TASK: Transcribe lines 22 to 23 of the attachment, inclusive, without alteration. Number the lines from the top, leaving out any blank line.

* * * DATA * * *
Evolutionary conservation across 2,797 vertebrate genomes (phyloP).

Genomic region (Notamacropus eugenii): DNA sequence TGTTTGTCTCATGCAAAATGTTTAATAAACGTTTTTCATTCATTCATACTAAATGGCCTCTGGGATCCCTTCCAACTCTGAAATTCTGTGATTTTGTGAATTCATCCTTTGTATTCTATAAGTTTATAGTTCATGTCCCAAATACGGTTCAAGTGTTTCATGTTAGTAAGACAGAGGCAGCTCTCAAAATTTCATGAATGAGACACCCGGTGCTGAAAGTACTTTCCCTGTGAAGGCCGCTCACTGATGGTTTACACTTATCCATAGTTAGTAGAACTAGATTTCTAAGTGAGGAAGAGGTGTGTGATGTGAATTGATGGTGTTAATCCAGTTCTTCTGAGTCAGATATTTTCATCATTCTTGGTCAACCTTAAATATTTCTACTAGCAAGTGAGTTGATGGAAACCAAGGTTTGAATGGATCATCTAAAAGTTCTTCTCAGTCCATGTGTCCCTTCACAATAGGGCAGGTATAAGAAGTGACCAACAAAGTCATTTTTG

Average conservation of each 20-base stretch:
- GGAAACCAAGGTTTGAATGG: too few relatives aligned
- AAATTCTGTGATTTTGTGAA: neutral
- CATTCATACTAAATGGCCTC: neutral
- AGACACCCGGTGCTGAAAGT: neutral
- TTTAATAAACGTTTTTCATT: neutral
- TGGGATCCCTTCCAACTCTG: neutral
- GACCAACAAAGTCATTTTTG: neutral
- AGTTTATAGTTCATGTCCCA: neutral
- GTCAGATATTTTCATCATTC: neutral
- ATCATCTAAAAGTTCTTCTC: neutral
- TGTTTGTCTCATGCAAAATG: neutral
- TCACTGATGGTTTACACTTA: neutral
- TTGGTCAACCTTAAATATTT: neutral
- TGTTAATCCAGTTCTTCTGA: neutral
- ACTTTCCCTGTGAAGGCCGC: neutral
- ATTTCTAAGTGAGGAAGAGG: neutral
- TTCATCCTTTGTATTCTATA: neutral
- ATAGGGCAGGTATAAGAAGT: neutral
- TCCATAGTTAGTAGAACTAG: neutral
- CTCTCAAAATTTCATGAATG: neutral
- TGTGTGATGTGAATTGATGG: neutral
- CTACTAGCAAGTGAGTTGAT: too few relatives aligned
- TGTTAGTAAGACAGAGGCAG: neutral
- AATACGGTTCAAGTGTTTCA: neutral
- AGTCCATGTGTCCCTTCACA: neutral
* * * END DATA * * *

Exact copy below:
- TCCATAGTTAGTAGAACTAG: neutral
- CTCTCAAAATTTCATGAATG: neutral